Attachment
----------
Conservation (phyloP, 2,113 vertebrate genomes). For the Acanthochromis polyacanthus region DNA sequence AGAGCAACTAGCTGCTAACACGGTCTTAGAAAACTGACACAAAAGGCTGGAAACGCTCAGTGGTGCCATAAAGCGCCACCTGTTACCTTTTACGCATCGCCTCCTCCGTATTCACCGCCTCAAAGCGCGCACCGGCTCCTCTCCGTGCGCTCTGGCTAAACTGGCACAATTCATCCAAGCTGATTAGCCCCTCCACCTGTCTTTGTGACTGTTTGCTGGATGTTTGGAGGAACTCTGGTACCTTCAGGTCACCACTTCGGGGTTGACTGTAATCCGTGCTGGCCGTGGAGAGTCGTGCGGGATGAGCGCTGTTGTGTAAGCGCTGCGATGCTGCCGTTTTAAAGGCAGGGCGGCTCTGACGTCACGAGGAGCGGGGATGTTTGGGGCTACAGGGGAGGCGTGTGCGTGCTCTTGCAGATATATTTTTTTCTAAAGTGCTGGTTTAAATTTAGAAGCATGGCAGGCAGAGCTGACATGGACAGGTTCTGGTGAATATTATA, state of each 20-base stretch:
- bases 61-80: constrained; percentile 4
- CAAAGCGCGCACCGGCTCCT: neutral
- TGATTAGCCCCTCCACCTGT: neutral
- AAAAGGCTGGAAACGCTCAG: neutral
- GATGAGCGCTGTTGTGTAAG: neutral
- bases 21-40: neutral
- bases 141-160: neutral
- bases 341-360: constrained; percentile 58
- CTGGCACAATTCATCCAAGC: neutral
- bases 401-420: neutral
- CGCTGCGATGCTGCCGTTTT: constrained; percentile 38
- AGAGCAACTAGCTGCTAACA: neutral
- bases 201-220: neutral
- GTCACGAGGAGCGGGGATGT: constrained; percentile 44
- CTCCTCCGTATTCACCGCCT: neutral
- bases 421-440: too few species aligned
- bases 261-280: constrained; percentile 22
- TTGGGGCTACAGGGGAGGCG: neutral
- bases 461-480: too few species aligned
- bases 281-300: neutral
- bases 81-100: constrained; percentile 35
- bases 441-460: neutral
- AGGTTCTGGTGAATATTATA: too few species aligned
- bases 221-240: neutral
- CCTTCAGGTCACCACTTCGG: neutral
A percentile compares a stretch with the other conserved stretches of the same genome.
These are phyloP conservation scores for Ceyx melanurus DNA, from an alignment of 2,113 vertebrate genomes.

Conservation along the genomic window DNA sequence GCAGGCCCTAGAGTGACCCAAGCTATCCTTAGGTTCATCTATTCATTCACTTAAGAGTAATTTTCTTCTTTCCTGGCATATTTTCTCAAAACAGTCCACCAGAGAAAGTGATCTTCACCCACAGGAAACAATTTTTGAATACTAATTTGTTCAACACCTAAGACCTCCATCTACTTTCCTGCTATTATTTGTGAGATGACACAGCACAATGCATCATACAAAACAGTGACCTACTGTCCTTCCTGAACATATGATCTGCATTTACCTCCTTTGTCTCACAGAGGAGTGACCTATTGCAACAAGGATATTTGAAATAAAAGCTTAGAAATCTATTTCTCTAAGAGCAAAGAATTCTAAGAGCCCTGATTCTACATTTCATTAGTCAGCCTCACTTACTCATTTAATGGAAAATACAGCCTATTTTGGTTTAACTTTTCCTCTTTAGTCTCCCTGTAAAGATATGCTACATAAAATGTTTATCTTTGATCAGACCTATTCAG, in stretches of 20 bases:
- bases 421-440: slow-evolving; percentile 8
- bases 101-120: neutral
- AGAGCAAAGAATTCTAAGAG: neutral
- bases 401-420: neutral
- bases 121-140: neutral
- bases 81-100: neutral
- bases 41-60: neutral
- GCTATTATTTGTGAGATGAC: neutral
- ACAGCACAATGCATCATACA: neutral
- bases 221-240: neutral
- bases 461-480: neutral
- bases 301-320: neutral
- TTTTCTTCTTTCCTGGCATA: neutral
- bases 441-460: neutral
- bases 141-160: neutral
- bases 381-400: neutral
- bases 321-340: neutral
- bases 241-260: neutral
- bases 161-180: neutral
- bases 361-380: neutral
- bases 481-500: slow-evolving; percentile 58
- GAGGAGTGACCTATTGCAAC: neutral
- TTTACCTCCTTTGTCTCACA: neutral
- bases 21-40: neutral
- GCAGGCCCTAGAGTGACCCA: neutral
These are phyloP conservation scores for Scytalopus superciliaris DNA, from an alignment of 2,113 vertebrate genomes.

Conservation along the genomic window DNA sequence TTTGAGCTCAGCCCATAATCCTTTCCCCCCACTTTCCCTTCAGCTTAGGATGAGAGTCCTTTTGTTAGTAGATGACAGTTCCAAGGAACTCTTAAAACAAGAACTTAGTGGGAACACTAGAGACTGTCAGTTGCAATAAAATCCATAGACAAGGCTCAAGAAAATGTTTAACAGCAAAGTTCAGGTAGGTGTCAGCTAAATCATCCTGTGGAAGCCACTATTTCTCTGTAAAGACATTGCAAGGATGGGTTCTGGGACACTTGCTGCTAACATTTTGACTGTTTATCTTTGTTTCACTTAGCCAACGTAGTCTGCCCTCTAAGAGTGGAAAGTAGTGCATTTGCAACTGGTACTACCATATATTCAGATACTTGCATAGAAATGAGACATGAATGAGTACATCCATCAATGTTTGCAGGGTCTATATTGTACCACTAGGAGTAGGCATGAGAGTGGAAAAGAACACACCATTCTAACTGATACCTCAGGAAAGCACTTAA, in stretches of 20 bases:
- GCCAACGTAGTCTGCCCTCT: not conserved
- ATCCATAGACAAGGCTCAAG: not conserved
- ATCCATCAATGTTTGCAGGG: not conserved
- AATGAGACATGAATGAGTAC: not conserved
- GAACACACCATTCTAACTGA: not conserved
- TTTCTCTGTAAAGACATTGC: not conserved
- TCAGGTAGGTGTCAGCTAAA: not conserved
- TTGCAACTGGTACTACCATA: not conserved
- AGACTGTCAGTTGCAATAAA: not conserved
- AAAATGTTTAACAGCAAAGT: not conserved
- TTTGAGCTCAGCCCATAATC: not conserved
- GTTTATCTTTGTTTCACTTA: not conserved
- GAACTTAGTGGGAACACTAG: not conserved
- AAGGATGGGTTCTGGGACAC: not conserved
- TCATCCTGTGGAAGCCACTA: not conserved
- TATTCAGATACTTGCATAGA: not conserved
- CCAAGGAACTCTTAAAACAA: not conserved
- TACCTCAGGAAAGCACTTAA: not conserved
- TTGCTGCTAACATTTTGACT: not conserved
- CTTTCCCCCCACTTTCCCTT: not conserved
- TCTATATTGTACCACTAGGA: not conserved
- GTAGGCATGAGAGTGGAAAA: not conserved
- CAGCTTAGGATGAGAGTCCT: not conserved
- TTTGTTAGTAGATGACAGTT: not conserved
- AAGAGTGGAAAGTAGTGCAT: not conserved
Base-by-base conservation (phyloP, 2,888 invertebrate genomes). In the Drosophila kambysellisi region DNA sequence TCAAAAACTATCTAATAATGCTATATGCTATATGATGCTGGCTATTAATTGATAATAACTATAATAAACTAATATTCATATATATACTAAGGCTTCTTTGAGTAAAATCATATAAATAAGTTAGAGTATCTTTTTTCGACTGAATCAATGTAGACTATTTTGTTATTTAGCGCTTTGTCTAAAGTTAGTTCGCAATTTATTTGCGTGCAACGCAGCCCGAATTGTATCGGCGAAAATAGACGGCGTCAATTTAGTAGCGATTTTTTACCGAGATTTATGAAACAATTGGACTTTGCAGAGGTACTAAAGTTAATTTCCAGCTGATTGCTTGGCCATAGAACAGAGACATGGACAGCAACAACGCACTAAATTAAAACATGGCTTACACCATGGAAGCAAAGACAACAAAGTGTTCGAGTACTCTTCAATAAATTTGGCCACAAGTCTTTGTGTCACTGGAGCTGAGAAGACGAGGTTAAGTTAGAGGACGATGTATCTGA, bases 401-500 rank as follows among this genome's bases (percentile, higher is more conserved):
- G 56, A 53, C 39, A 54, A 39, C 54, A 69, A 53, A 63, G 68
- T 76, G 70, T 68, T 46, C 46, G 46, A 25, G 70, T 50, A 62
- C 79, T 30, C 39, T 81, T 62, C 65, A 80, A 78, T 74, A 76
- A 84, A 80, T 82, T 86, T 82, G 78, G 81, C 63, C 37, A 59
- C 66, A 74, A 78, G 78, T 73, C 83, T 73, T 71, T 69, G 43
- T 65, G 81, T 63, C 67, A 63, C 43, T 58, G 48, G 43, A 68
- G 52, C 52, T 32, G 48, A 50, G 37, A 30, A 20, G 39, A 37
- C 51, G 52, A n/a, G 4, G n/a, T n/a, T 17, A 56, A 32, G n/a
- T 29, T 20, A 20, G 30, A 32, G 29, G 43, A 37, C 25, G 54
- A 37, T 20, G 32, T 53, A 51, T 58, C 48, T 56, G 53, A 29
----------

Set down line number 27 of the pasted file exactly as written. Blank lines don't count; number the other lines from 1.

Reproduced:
A percentile compares a stretch with the other conserved stretches of the same genome.